Tax revenue collected from Cambodia’s casinos jumped by about 40 percent in 2016 helped by increasing volumes, government efforts to improve tax collection and an accord with the country’s biggest operator NagaCorp.
Ros Phearun, a deputy director-general of the Finance Ministry’s financial industry department, was cited by local media as saying that the government and NagaWorld had agreed on additional payments for non-gaming activities. This led to a big increase in tax revenue from the industry.
“Now, we have got more from NagaWorld since they complied with our requirement to pay on non-gaming revenue,” he said.
NagaWorld last year also increased its payments of the monthly gaming obligations to the Ministry of Economy and Finance (MOEF), paying $410,987 last year compared with $365,322 in 2015.
Phearun also noted online gaming, which the government has allowed, is also on the rise. “We also notice an increase in revenue from online gaming because the casino now can offer it to customers outside the country,” he said, without providing figures.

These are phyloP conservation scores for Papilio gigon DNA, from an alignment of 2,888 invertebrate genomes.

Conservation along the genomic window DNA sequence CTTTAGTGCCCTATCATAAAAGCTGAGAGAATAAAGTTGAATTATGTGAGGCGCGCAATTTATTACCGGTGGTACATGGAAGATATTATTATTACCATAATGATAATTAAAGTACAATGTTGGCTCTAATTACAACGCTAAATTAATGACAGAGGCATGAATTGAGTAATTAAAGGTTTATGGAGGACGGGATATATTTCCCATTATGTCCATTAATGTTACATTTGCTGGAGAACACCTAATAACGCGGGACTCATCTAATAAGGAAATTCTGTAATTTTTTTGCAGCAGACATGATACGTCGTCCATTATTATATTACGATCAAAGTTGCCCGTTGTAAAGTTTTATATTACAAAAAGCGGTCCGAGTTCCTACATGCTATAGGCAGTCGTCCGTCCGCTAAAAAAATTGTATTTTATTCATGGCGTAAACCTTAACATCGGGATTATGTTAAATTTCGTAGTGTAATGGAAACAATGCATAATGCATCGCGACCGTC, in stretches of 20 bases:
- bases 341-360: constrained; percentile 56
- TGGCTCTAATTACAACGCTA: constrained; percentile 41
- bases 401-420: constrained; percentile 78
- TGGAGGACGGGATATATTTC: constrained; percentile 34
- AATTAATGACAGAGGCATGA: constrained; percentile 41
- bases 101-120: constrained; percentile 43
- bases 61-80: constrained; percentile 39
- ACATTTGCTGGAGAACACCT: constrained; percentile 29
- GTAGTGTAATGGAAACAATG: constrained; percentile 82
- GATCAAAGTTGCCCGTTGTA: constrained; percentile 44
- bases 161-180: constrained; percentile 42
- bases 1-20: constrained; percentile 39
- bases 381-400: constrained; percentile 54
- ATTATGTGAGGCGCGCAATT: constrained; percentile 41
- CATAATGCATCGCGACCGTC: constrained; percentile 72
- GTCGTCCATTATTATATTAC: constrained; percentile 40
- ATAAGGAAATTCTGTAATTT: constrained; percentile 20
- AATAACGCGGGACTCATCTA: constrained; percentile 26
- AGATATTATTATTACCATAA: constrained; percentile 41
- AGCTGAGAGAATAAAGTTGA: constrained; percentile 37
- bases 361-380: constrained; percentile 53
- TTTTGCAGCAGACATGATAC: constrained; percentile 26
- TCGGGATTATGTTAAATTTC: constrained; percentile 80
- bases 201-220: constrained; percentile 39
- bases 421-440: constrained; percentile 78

NagaCorp reported revenue increased 5.5 percent to $531.6 million in 2016, up from 503.7 million in 2015.
The operator said it saw strong performance in its VIP segment, with VIP rollings up 11 percent to $8.7 billion.The growth was attributed to its revised overseas junket incentive program which was introduced in January 2016.
Its mass market segment also showed improvement, with mass market table buy-ins increased by 12 percent to $617.8 million in the year, while mass market electronic gaming machines bills-in increased 9 percent to $1.5 billion.
However, elsewhere fortunes were more mixed. Australia-listed Donaco International’s Star Vegas property in Poipet saw its H1 revenue drop almost 16 percent as the death of Thailand’s king affected border traffic. Going forward, the country’s border casinos are also expected to feel the impact of Vietnam’s decision to allow locals to gamble in a couple of properties on a three-year trial basis.
At the end of last year, 77 casino licenses were held in Cambodia, 65 of which were in operation.
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